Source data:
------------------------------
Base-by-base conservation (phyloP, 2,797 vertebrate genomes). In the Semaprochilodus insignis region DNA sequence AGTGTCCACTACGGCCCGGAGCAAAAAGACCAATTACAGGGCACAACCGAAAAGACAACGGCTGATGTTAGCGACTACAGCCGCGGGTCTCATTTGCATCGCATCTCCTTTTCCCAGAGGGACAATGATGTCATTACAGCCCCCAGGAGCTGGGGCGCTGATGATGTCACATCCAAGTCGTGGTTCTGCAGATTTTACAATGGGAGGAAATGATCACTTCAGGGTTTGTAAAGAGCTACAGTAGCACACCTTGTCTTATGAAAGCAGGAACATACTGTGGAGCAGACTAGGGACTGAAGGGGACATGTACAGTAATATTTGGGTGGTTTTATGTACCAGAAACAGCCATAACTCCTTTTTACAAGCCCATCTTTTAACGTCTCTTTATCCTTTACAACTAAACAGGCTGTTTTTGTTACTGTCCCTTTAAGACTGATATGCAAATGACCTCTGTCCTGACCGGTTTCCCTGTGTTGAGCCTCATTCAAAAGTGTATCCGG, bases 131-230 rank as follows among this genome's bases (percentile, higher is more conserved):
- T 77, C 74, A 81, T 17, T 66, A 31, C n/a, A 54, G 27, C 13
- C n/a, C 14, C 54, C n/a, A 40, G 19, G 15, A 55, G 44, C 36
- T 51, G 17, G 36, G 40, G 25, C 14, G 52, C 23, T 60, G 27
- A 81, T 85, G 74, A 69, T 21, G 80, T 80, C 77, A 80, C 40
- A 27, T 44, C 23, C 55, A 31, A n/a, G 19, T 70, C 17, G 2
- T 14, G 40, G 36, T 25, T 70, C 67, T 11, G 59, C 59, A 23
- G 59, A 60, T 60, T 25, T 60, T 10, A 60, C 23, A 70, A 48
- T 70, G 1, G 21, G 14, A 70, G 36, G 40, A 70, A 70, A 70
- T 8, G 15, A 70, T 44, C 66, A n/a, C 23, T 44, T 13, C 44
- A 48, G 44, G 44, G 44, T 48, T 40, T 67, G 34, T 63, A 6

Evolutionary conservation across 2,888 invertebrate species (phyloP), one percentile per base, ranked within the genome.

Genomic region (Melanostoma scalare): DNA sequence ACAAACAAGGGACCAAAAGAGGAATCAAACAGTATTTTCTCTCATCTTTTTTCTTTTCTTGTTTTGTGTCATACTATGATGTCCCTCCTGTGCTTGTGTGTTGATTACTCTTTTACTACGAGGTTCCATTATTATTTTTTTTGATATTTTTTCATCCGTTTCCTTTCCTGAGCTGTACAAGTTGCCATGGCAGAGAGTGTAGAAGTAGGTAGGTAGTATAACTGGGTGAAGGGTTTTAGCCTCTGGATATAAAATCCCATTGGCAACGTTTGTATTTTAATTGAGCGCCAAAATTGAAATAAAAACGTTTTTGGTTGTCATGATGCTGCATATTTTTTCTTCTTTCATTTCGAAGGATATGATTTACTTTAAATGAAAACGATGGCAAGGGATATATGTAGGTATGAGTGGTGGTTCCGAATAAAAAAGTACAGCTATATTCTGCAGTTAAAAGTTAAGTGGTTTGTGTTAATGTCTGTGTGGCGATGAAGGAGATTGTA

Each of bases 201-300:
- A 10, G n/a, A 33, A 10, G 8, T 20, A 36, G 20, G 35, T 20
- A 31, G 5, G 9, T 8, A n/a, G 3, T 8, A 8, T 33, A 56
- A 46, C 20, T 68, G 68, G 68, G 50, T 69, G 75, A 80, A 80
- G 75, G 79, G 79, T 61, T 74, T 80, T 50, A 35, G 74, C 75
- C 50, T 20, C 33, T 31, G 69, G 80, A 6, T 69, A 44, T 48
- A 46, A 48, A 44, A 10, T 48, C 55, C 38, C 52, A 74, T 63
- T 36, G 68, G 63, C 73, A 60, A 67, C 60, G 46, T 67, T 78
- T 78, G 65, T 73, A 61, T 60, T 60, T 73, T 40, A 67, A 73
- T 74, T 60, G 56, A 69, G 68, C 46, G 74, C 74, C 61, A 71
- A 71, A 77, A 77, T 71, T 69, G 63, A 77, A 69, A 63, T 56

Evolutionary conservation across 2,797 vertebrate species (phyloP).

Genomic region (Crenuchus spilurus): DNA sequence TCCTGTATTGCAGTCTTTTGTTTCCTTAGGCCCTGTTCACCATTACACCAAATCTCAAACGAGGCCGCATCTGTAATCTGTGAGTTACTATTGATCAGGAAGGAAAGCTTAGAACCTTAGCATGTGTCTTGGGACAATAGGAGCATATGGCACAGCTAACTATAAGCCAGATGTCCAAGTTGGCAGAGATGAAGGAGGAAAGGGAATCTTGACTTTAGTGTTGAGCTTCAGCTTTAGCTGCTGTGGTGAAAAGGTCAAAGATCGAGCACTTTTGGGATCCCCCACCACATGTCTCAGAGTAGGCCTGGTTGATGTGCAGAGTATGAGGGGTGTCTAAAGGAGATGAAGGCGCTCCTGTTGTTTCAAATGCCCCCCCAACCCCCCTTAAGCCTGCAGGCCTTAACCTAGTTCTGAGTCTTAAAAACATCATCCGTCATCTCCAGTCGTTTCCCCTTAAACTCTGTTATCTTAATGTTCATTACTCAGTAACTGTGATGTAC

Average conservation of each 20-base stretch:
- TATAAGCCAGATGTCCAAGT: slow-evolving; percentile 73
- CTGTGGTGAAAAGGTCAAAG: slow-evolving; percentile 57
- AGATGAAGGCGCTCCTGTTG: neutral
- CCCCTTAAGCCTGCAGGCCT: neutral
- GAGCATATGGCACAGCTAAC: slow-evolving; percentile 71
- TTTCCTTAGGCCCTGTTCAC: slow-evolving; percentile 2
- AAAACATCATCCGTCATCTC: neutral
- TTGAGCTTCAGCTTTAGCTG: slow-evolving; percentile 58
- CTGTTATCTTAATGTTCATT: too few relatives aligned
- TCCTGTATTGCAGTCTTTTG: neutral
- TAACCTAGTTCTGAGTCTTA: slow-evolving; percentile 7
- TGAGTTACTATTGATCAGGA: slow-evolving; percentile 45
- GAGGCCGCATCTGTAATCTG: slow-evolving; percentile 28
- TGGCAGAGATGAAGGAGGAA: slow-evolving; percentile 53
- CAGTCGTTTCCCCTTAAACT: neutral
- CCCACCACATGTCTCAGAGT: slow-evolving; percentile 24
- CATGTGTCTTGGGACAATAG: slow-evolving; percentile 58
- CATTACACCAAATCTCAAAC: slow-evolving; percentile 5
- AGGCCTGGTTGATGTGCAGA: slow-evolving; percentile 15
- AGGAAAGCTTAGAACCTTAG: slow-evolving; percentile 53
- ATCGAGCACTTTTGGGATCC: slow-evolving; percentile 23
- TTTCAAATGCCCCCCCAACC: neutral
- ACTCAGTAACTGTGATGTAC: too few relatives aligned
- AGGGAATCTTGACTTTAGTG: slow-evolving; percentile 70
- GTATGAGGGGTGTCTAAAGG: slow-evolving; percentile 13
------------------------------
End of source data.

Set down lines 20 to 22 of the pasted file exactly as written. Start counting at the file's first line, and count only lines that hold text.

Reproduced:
- A 46, A 48, A 44, A 10, T 48, C 55, C 38, C 52, A 74, T 63
- T 36, G 68, G 63, C 73, A 60, A 67, C 60, G 46, T 67, T 78
- T 78, G 65, T 73, A 61, T 60, T 60, T 73, T 40, A 67, A 73